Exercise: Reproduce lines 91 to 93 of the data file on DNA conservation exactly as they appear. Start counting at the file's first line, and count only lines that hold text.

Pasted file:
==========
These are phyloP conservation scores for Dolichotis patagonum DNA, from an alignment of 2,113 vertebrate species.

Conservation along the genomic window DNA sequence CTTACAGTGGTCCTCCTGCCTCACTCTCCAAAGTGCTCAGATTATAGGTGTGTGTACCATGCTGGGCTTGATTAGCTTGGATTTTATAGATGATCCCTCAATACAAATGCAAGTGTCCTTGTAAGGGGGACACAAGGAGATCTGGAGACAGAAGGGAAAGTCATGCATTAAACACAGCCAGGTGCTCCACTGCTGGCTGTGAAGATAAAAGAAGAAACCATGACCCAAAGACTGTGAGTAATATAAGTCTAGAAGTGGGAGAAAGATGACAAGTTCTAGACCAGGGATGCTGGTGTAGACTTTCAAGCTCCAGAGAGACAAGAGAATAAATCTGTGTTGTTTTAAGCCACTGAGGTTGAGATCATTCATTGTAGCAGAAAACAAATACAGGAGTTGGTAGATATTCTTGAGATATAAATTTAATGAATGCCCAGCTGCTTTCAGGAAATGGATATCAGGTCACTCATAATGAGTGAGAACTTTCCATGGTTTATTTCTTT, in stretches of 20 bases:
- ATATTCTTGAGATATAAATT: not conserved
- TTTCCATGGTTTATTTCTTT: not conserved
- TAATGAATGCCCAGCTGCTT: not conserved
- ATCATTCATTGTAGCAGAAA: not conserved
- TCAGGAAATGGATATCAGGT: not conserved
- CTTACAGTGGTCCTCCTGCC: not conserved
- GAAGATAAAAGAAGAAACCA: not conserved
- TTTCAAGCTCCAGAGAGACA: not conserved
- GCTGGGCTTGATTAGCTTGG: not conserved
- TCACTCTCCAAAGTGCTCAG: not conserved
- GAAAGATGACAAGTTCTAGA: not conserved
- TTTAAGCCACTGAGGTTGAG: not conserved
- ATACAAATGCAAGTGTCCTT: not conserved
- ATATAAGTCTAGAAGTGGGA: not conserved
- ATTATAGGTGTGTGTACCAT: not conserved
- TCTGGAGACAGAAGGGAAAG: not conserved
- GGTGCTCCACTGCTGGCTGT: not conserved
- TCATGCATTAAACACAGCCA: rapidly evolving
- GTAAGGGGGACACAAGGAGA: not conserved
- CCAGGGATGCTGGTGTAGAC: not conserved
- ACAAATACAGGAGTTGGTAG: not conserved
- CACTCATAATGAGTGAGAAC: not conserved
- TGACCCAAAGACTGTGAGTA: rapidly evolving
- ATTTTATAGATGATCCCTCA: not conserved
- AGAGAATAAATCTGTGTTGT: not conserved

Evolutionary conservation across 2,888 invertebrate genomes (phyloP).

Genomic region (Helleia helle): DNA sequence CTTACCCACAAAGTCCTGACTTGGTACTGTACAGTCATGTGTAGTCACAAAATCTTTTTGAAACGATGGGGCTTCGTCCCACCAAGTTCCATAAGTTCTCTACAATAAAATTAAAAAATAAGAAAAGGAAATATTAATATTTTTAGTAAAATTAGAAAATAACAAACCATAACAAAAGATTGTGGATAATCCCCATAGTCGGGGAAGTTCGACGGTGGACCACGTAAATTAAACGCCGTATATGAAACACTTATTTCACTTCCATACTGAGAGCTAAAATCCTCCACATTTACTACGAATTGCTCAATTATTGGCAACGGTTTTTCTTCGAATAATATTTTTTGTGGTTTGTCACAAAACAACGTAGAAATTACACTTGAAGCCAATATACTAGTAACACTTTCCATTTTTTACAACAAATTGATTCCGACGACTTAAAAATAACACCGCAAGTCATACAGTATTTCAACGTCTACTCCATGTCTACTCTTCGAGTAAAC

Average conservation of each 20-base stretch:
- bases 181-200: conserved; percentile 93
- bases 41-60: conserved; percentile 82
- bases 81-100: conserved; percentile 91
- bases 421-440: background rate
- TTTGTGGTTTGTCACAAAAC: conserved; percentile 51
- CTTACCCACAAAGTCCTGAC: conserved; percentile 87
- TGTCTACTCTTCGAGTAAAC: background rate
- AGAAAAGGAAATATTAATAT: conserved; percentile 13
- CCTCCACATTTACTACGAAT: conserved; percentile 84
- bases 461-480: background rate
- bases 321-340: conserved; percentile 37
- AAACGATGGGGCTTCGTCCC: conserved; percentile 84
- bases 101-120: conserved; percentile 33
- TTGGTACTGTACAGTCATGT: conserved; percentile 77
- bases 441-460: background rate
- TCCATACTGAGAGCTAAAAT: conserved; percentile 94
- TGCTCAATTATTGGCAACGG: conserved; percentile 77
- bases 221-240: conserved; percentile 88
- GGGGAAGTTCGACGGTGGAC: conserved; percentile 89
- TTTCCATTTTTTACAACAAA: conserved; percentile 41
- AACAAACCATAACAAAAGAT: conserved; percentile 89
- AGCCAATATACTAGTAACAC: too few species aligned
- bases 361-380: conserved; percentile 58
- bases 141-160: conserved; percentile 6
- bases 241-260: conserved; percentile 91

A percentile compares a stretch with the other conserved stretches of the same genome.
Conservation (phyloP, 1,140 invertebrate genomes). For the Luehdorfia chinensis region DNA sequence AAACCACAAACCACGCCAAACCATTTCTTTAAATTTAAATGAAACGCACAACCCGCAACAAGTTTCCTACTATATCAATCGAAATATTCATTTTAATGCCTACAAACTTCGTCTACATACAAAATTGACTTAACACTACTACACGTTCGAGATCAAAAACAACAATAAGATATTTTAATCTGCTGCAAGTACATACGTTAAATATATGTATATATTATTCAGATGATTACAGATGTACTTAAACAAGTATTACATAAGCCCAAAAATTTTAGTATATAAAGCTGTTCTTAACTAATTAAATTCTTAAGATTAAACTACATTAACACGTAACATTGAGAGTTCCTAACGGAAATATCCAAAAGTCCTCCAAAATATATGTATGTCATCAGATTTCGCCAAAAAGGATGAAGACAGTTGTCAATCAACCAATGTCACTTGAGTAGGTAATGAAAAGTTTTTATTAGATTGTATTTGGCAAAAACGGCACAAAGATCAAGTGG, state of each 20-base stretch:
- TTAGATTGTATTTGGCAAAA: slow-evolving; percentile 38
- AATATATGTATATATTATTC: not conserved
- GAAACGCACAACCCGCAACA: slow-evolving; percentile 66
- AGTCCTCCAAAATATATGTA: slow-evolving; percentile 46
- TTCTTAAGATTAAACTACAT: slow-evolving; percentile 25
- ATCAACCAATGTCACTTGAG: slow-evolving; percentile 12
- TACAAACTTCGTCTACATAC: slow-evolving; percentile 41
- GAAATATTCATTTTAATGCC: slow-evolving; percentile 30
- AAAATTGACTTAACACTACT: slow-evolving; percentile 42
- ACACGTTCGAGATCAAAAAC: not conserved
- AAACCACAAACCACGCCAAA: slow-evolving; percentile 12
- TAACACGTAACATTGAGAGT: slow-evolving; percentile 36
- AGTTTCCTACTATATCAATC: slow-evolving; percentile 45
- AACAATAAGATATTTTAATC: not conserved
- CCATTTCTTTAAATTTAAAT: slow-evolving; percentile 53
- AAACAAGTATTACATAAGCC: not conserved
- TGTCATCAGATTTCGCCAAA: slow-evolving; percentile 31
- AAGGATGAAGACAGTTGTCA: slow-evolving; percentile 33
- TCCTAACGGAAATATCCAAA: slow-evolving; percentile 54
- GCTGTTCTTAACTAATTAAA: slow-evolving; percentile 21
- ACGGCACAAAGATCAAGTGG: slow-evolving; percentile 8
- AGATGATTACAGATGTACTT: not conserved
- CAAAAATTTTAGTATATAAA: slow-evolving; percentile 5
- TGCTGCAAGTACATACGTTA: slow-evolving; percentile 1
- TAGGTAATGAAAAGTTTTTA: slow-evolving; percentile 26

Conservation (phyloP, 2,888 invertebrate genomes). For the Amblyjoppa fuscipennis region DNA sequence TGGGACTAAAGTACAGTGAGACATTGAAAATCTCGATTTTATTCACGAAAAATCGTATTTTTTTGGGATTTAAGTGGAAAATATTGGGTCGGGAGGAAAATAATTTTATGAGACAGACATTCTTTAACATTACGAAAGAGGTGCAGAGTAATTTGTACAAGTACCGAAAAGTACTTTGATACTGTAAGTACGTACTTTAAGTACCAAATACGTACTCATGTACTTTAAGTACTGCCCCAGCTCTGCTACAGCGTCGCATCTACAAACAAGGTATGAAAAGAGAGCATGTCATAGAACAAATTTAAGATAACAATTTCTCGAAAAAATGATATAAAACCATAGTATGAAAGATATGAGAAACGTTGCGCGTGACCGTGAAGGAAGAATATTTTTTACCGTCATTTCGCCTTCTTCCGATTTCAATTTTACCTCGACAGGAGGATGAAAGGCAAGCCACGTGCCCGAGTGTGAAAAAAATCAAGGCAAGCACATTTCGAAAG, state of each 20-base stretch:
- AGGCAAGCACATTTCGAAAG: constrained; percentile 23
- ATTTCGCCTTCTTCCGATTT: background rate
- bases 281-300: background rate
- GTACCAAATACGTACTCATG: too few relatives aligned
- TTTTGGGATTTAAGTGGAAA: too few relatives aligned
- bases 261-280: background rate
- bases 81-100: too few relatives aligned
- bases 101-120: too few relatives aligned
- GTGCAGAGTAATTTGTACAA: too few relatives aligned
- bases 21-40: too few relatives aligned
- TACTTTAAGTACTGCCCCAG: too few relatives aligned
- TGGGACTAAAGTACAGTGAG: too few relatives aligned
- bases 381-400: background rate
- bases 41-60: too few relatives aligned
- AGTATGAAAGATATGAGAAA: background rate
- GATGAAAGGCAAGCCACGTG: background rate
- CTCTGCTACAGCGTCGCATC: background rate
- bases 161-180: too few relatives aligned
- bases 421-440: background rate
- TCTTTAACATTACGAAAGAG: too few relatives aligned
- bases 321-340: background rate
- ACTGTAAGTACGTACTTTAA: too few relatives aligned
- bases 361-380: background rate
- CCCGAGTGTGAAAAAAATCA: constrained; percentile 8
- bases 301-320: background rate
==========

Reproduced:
- bases 101-120: too few relatives aligned
- GTGCAGAGTAATTTGTACAA: too few relatives aligned
- bases 21-40: too few relatives aligned